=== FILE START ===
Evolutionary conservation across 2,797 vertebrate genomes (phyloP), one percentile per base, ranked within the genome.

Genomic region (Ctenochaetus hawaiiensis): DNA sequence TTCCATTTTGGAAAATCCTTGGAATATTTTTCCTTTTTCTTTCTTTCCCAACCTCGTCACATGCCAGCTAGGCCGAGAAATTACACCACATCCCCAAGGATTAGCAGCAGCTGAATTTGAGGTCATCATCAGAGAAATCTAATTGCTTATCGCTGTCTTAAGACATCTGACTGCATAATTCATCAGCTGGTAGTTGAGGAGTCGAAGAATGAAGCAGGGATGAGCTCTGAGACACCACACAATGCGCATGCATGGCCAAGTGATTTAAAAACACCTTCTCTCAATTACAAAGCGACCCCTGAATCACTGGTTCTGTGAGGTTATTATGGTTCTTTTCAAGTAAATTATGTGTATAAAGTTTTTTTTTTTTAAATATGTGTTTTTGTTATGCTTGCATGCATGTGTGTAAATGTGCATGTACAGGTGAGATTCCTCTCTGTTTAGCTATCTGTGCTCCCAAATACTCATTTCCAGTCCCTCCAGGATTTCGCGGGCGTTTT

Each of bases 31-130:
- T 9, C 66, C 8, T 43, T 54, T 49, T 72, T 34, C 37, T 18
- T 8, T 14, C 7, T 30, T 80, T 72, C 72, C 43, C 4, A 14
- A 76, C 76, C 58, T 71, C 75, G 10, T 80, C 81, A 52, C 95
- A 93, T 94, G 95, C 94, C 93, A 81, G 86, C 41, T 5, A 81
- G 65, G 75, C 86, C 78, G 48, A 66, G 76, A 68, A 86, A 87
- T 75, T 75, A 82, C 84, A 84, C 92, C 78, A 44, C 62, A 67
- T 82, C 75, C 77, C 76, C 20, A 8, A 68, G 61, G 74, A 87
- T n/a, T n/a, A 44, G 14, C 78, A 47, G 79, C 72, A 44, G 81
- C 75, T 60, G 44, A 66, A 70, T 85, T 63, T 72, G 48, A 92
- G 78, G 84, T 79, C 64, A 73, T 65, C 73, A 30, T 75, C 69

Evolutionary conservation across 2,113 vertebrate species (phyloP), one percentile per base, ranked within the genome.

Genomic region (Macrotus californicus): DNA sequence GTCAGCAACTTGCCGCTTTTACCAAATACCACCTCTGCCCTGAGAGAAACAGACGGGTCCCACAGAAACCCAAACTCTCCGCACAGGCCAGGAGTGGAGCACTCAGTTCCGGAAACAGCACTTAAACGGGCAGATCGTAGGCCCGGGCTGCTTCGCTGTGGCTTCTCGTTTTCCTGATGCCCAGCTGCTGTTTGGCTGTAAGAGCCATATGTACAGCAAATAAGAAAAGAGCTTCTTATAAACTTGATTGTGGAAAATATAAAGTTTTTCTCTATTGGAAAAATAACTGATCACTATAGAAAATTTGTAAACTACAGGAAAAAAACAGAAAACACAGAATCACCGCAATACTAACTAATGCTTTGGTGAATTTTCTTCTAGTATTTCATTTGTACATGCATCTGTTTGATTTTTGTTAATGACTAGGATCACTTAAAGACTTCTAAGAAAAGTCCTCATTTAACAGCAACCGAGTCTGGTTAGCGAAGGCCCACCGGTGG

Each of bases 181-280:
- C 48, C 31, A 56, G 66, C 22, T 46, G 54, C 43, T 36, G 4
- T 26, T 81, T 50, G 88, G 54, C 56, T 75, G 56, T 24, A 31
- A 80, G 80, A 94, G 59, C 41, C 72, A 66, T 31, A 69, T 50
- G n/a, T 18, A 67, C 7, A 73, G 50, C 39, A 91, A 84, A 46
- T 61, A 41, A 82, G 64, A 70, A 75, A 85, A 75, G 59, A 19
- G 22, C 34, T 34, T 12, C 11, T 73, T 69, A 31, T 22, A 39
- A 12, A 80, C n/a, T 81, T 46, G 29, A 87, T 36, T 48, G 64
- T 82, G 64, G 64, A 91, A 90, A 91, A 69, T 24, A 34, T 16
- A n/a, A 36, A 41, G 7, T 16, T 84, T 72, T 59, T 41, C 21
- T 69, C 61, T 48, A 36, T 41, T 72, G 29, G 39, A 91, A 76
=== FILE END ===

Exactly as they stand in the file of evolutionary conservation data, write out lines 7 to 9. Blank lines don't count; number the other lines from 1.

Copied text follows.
- A 93, T 94, G 95, C 94, C 93, A 81, G 86, C 41, T 5, A 81
- G 65, G 75, C 86, C 78, G 48, A 66, G 76, A 68, A 86, A 87
- T 75, T 75, A 82, C 84, A 84, C 92, C 78, A 44, C 62, A 67